Eating What We Grow

One of the things I love the most about growing almost all of our own vegetables is that we are really eating what is in season and working our meals around the healthy food we have to hand. Though before we moved in here we had tried to eat seasonal fruit and vegetables most of the time, here I am being far more disciplined about eating what is ready to harvest at the time. It is far easier to be disciplined here than it is doing a shop at a supermarket. I am learning a lot about how out of tune many people are with the food that they eat throughout the year.

Gluts are exciting, but I have so far avoided having far too much of any one thing. I have been planting successionally and we are finding so far that we have enough without having massive excess. There are seven of us living here and we do have quite a few guests here from time to time and so any surplus is usually used up fairly quickly. As time goes on and we experience more seasons here, I hope to gradually get us to a place where we have enough and more of everything and we can really stock up the freezer for future insurance against disasters and bad weather. Already, I have learned a lot about what we all eat and do not eat, what I need to plant more of (radishes, perhaps, and at the moment we could do with more potatoes, though most are not yet ready to be harvested). I do not think I have planted too much of anything at the moment, though as the summer goes on perhaps that will change. We’ll have to wait and see.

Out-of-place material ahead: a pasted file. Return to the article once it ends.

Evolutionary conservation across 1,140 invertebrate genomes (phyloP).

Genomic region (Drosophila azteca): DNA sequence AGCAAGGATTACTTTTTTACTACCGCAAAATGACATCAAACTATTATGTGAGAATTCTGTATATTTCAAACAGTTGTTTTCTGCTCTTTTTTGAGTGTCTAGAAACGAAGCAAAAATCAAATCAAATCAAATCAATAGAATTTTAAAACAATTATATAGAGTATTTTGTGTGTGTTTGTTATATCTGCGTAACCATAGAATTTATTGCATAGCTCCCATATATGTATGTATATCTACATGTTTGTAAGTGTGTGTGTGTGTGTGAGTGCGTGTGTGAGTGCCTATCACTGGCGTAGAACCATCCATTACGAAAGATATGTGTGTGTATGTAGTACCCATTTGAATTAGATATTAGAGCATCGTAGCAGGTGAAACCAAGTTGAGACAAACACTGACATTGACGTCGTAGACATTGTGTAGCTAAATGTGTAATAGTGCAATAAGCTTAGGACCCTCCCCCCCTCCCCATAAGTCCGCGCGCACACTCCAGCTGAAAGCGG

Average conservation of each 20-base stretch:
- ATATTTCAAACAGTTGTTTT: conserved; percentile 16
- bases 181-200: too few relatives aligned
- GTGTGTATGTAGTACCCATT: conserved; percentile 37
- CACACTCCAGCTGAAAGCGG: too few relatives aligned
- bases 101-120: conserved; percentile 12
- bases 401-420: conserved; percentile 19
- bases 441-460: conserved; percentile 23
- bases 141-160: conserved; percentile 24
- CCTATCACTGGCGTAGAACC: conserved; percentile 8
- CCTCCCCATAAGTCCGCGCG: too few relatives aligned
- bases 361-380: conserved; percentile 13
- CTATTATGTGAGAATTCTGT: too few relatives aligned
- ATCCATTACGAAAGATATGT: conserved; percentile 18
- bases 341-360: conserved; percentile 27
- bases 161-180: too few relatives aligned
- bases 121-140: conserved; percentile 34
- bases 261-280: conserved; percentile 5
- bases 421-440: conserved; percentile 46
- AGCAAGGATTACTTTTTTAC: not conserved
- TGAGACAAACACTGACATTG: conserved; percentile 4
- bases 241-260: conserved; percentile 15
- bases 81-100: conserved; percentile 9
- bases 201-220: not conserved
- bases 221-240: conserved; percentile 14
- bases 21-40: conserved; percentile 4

The other thing I have noticed about eating what we grow is that I am really enjoying the meditative time taken to harvest and prepare all the food for the meals I make. Though it takes time, I find that time relaxing and it is also when I get the chance to observe and reflect on the growing spaces. I would far, far rather spend half an hour picking or shelling peas or podding beans than plodding around the shops!

If only more people grew at least some of their own food, there would be less of the disconnect that we so often see between food production and what and how people are cooking. We are very lucky here to have the space we do, but most people would be able to do at least a little growing on windowsills or in containers. It costs less than you might imagine to get started, requires less effort and space and takes less time. Everyone should know the joys of eating something they have grown.

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